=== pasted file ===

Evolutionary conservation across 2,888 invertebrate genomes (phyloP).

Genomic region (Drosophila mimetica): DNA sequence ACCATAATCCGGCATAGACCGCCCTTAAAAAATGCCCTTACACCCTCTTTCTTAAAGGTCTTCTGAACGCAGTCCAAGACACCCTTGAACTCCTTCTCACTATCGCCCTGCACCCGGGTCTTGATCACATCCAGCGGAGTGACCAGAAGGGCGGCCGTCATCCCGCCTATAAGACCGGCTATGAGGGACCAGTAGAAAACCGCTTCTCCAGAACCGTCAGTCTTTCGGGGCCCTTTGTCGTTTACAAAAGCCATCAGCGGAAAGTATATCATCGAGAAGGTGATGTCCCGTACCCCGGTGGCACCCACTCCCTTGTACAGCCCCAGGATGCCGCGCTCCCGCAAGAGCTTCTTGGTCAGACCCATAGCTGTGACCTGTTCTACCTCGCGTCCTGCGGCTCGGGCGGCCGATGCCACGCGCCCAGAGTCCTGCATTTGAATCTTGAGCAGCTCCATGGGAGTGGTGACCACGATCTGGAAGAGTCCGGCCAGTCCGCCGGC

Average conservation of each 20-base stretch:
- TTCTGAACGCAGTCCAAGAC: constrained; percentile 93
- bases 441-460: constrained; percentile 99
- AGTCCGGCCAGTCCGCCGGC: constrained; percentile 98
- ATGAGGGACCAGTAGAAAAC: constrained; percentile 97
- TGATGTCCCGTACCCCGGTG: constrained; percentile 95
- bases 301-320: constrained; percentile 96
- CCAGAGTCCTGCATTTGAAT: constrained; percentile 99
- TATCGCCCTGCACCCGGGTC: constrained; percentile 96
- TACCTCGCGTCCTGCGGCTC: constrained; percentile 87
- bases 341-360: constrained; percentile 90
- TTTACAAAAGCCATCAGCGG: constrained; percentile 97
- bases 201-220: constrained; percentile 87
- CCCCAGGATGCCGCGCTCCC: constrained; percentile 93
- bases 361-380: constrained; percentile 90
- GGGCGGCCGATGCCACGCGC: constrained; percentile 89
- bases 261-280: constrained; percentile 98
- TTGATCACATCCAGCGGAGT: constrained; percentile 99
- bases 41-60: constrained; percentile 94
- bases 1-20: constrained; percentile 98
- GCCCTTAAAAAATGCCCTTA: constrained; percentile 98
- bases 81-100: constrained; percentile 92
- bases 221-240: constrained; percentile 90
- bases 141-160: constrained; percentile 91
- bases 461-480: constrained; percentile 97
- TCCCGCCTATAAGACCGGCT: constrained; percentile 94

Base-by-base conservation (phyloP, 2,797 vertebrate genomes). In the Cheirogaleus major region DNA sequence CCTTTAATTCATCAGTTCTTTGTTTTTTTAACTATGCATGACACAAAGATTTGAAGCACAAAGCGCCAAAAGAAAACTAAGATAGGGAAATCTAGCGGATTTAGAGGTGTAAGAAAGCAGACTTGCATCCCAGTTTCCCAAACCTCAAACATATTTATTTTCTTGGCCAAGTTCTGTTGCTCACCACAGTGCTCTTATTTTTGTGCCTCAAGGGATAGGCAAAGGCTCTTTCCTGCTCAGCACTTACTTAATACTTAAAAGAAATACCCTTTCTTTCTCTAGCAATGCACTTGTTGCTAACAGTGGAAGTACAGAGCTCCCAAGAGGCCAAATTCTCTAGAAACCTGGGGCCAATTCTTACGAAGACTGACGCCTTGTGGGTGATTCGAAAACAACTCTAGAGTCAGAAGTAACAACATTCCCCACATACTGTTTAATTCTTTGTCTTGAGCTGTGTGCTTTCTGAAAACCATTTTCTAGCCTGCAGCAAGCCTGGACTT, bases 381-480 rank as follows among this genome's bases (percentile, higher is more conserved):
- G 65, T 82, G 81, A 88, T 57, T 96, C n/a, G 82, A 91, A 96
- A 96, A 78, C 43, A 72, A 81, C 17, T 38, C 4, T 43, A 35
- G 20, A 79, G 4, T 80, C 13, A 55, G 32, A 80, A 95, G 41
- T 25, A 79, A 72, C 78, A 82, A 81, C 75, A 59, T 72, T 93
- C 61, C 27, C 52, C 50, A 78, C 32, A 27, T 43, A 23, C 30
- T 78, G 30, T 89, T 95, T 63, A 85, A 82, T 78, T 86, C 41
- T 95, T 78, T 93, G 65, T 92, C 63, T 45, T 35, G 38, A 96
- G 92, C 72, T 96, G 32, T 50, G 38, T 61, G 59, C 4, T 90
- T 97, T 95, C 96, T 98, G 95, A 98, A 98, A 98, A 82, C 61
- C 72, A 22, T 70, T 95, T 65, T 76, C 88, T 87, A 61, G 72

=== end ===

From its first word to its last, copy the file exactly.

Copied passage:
Evolutionary conservation across 2,888 invertebrate genomes (phyloP).

Genomic region (Drosophila mimetica): DNA sequence ACCATAATCCGGCATAGACCGCCCTTAAAAAATGCCCTTACACCCTCTTTCTTAAAGGTCTTCTGAACGCAGTCCAAGACACCCTTGAACTCCTTCTCACTATCGCCCTGCACCCGGGTCTTGATCACATCCAGCGGAGTGACCAGAAGGGCGGCCGTCATCCCGCCTATAAGACCGGCTATGAGGGACCAGTAGAAAACCGCTTCTCCAGAACCGTCAGTCTTTCGGGGCCCTTTGTCGTTTACAAAAGCCATCAGCGGAAAGTATATCATCGAGAAGGTGATGTCCCGTACCCCGGTGGCACCCACTCCCTTGTACAGCCCCAGGATGCCGCGCTCCCGCAAGAGCTTCTTGGTCAGACCCATAGCTGTGACCTGTTCTACCTCGCGTCCTGCGGCTCGGGCGGCCGATGCCACGCGCCCAGAGTCCTGCATTTGAATCTTGAGCAGCTCCATGGGAGTGGTGACCACGATCTGGAAGAGTCCGGCCAGTCCGCCGGC

Average conservation of each 20-base stretch:
- TTCTGAACGCAGTCCAAGAC: constrained; percentile 93
- bases 441-460: constrained; percentile 99
- AGTCCGGCCAGTCCGCCGGC: constrained; percentile 98
- ATGAGGGACCAGTAGAAAAC: constrained; percentile 97
- TGATGTCCCGTACCCCGGTG: constrained; percentile 95
- bases 301-320: constrained; percentile 96
- CCAGAGTCCTGCATTTGAAT: constrained; percentile 99
- TATCGCCCTGCACCCGGGTC: constrained; percentile 96
- TACCTCGCGTCCTGCGGCTC: constrained; percentile 87
- bases 341-360: constrained; percentile 90
- TTTACAAAAGCCATCAGCGG: constrained; percentile 97
- bases 201-220: constrained; percentile 87
- CCCCAGGATGCCGCGCTCCC: constrained; percentile 93
- bases 361-380: constrained; percentile 90
- GGGCGGCCGATGCCACGCGC: constrained; percentile 89
- bases 261-280: constrained; percentile 98
- TTGATCACATCCAGCGGAGT: constrained; percentile 99
- bases 41-60: constrained; percentile 94
- bases 1-20: constrained; percentile 98
- GCCCTTAAAAAATGCCCTTA: constrained; percentile 98
- bases 81-100: constrained; percentile 92
- bases 221-240: constrained; percentile 90
- bases 141-160: constrained; percentile 91
- bases 461-480: constrained; percentile 97
- TCCCGCCTATAAGACCGGCT: constrained; percentile 94

Base-by-base conservation (phyloP, 2,797 vertebrate genomes). In the Cheirogaleus major region DNA sequence CCTTTAATTCATCAGTTCTTTGTTTTTTTAACTATGCATGACACAAAGATTTGAAGCACAAAGCGCCAAAAGAAAACTAAGATAGGGAAATCTAGCGGATTTAGAGGTGTAAGAAAGCAGACTTGCATCCCAGTTTCCCAAACCTCAAACATATTTATTTTCTTGGCCAAGTTCTGTTGCTCACCACAGTGCTCTTATTTTTGTGCCTCAAGGGATAGGCAAAGGCTCTTTCCTGCTCAGCACTTACTTAATACTTAAAAGAAATACCCTTTCTTTCTCTAGCAATGCACTTGTTGCTAACAGTGGAAGTACAGAGCTCCCAAGAGGCCAAATTCTCTAGAAACCTGGGGCCAATTCTTACGAAGACTGACGCCTTGTGGGTGATTCGAAAACAACTCTAGAGTCAGAAGTAACAACATTCCCCACATACTGTTTAATTCTTTGTCTTGAGCTGTGTGCTTTCTGAAAACCATTTTCTAGCCTGCAGCAAGCCTGGACTT, bases 381-480 rank as follows among this genome's bases (percentile, higher is more conserved):
- G 65, T 82, G 81, A 88, T 57, T 96, C n/a, G 82, A 91, A 96
- A 96, A 78, C 43, A 72, A 81, C 17, T 38, C 4, T 43, A 35
- G 20, A 79, G 4, T 80, C 13, A 55, G 32, A 80, A 95, G 41
- T 25, A 79, A 72, C 78, A 82, A 81, C 75, A 59, T 72, T 93
- C 61, C 27, C 52, C 50, A 78, C 32, A 27, T 43, A 23, C 30
- T 78, G 30, T 89, T 95, T 63, A 85, A 82, T 78, T 86, C 41
- T 95, T 78, T 93, G 65, T 92, C 63, T 45, T 35, G 38, A 96
- G 92, C 72, T 96, G 32, T 50, G 38, T 61, G 59, C 4, T 90
- T 97, T 95, C 96, T 98, G 95, A 98, A 98, A 98, A 82, C 61
- C 72, A 22, T 70, T 95, T 65, T 76, C 88, T 87, A 61, G 72